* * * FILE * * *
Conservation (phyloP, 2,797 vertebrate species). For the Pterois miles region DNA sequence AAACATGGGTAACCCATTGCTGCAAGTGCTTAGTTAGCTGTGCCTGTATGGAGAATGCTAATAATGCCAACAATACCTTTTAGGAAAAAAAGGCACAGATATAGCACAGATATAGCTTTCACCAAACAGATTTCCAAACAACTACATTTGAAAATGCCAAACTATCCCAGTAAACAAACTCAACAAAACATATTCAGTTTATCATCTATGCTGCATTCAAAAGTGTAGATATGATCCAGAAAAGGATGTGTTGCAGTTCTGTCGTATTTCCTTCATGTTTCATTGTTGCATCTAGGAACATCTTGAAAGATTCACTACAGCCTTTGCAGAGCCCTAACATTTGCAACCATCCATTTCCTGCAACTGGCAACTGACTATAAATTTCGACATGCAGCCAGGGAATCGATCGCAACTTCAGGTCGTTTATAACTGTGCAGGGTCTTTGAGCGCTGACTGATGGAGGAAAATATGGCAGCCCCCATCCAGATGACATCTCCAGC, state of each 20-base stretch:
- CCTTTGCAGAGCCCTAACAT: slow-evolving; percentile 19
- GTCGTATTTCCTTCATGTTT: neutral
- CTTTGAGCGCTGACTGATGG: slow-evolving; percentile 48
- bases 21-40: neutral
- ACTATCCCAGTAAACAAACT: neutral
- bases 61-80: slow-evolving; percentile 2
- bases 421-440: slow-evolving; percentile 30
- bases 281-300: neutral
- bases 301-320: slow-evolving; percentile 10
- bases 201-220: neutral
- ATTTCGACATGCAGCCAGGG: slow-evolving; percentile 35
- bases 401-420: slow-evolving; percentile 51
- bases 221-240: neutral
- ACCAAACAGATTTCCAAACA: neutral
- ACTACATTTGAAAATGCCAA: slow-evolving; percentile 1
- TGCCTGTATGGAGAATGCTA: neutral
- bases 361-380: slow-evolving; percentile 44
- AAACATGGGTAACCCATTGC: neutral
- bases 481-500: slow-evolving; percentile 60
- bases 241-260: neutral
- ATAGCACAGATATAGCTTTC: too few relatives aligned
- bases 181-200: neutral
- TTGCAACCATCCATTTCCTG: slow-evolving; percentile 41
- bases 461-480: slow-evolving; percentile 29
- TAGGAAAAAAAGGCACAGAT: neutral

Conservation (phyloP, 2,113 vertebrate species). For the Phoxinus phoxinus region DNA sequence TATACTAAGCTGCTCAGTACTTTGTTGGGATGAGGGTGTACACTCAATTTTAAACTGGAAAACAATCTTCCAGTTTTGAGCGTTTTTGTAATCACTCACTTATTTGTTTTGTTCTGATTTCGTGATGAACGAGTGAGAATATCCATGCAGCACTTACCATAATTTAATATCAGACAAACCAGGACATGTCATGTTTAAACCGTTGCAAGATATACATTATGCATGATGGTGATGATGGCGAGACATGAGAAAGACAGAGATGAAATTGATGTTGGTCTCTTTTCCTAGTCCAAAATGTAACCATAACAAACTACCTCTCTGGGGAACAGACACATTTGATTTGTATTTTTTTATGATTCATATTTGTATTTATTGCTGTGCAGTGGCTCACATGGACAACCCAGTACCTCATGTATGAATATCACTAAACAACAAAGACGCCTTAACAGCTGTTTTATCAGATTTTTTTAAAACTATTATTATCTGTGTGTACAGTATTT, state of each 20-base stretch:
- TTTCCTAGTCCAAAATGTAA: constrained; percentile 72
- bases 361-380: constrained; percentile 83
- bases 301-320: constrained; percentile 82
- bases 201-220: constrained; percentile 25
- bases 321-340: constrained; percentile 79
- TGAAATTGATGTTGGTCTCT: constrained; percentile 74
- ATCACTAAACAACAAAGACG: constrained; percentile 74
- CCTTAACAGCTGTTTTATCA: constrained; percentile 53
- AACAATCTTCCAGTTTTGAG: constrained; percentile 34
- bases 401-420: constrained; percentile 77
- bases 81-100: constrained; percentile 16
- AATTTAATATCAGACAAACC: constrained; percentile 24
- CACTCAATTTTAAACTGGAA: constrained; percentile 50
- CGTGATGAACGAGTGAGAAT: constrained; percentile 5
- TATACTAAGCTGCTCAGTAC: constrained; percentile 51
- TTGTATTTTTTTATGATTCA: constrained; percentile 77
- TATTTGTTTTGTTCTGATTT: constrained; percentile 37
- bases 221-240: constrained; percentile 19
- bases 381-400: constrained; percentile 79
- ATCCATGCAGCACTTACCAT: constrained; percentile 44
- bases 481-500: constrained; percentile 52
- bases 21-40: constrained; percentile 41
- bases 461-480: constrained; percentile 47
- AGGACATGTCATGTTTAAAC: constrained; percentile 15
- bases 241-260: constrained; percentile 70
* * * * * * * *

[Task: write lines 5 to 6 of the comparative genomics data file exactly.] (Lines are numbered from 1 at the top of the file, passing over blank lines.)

- bases 21-40: neutral
- ACTATCCCAGTAAACAAACT: neutral